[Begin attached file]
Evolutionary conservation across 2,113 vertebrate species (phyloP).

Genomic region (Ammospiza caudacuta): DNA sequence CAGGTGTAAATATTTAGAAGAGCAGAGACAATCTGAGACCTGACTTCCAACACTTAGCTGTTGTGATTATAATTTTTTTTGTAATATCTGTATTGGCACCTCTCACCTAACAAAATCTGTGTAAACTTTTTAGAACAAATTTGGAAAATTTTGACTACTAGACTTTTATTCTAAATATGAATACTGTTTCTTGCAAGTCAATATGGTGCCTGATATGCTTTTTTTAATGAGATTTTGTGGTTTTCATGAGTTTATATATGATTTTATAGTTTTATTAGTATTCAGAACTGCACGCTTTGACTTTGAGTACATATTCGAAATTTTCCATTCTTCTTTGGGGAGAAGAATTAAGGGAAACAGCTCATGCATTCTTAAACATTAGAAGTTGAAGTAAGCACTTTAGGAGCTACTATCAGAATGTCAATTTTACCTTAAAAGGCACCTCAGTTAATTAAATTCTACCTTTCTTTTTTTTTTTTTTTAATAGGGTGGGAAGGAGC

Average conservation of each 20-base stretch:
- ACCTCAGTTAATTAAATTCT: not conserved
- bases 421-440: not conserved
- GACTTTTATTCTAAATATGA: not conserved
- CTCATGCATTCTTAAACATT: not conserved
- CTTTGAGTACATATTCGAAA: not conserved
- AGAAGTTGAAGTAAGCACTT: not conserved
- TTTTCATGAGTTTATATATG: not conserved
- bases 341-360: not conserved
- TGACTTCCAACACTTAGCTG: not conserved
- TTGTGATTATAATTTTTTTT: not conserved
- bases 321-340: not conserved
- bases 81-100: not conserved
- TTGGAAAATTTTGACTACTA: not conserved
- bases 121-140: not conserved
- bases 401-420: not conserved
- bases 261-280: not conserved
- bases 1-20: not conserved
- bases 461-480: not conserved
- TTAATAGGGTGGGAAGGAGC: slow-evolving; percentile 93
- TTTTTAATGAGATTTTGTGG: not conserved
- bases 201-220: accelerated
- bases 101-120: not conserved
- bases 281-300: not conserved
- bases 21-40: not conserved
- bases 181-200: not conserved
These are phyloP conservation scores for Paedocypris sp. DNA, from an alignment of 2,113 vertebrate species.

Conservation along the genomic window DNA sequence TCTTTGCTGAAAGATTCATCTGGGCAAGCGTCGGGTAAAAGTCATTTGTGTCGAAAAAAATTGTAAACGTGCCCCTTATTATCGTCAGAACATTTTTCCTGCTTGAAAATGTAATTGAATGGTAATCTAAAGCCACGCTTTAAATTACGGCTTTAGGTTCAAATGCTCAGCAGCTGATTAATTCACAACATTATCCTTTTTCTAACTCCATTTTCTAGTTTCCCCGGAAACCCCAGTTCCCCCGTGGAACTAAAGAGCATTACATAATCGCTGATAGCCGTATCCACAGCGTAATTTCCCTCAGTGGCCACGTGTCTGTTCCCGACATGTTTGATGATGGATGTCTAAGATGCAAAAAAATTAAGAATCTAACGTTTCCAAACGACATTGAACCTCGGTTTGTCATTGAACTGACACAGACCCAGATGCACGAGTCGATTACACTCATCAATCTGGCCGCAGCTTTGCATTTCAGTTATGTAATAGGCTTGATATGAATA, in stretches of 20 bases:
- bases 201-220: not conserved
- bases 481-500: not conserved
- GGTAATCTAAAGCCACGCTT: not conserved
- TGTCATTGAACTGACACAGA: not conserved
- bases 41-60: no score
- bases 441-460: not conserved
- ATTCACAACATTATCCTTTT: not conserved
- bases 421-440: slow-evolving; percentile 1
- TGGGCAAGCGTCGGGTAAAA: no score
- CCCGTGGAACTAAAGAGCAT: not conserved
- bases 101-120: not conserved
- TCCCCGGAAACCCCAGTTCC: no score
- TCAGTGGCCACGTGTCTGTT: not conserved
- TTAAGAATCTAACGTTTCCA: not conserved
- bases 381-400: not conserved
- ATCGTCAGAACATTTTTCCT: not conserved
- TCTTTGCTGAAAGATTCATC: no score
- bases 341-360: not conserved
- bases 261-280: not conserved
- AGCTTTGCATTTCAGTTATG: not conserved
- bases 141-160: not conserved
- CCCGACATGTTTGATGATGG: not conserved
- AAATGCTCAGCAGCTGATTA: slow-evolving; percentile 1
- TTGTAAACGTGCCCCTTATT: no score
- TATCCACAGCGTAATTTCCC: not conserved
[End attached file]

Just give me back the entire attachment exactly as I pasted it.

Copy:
Evolutionary conservation across 2,113 vertebrate species (phyloP).

Genomic region (Ammospiza caudacuta): DNA sequence CAGGTGTAAATATTTAGAAGAGCAGAGACAATCTGAGACCTGACTTCCAACACTTAGCTGTTGTGATTATAATTTTTTTTGTAATATCTGTATTGGCACCTCTCACCTAACAAAATCTGTGTAAACTTTTTAGAACAAATTTGGAAAATTTTGACTACTAGACTTTTATTCTAAATATGAATACTGTTTCTTGCAAGTCAATATGGTGCCTGATATGCTTTTTTTAATGAGATTTTGTGGTTTTCATGAGTTTATATATGATTTTATAGTTTTATTAGTATTCAGAACTGCACGCTTTGACTTTGAGTACATATTCGAAATTTTCCATTCTTCTTTGGGGAGAAGAATTAAGGGAAACAGCTCATGCATTCTTAAACATTAGAAGTTGAAGTAAGCACTTTAGGAGCTACTATCAGAATGTCAATTTTACCTTAAAAGGCACCTCAGTTAATTAAATTCTACCTTTCTTTTTTTTTTTTTTTAATAGGGTGGGAAGGAGC

Average conservation of each 20-base stretch:
- ACCTCAGTTAATTAAATTCT: not conserved
- bases 421-440: not conserved
- GACTTTTATTCTAAATATGA: not conserved
- CTCATGCATTCTTAAACATT: not conserved
- CTTTGAGTACATATTCGAAA: not conserved
- AGAAGTTGAAGTAAGCACTT: not conserved
- TTTTCATGAGTTTATATATG: not conserved
- bases 341-360: not conserved
- TGACTTCCAACACTTAGCTG: not conserved
- TTGTGATTATAATTTTTTTT: not conserved
- bases 321-340: not conserved
- bases 81-100: not conserved
- TTGGAAAATTTTGACTACTA: not conserved
- bases 121-140: not conserved
- bases 401-420: not conserved
- bases 261-280: not conserved
- bases 1-20: not conserved
- bases 461-480: not conserved
- TTAATAGGGTGGGAAGGAGC: slow-evolving; percentile 93
- TTTTTAATGAGATTTTGTGG: not conserved
- bases 201-220: accelerated
- bases 101-120: not conserved
- bases 281-300: not conserved
- bases 21-40: not conserved
- bases 181-200: not conserved
These are phyloP conservation scores for Paedocypris sp. DNA, from an alignment of 2,113 vertebrate species.

Conservation along the genomic window DNA sequence TCTTTGCTGAAAGATTCATCTGGGCAAGCGTCGGGTAAAAGTCATTTGTGTCGAAAAAAATTGTAAACGTGCCCCTTATTATCGTCAGAACATTTTTCCTGCTTGAAAATGTAATTGAATGGTAATCTAAAGCCACGCTTTAAATTACGGCTTTAGGTTCAAATGCTCAGCAGCTGATTAATTCACAACATTATCCTTTTTCTAACTCCATTTTCTAGTTTCCCCGGAAACCCCAGTTCCCCCGTGGAACTAAAGAGCATTACATAATCGCTGATAGCCGTATCCACAGCGTAATTTCCCTCAGTGGCCACGTGTCTGTTCCCGACATGTTTGATGATGGATGTCTAAGATGCAAAAAAATTAAGAATCTAACGTTTCCAAACGACATTGAACCTCGGTTTGTCATTGAACTGACACAGACCCAGATGCACGAGTCGATTACACTCATCAATCTGGCCGCAGCTTTGCATTTCAGTTATGTAATAGGCTTGATATGAATA, in stretches of 20 bases:
- bases 201-220: not conserved
- bases 481-500: not conserved
- GGTAATCTAAAGCCACGCTT: not conserved
- TGTCATTGAACTGACACAGA: not conserved
- bases 41-60: no score
- bases 441-460: not conserved
- ATTCACAACATTATCCTTTT: not conserved
- bases 421-440: slow-evolving; percentile 1
- TGGGCAAGCGTCGGGTAAAA: no score
- CCCGTGGAACTAAAGAGCAT: not conserved
- bases 101-120: not conserved
- TCCCCGGAAACCCCAGTTCC: no score
- TCAGTGGCCACGTGTCTGTT: not conserved
- TTAAGAATCTAACGTTTCCA: not conserved
- bases 381-400: not conserved
- ATCGTCAGAACATTTTTCCT: not conserved
- TCTTTGCTGAAAGATTCATC: no score
- bases 341-360: not conserved
- bases 261-280: not conserved
- AGCTTTGCATTTCAGTTATG: not conserved
- bases 141-160: not conserved
- CCCGACATGTTTGATGATGG: not conserved
- AAATGCTCAGCAGCTGATTA: slow-evolving; percentile 1
- TTGTAAACGTGCCCCTTATT: no score
- TATCCACAGCGTAATTTCCC: not conserved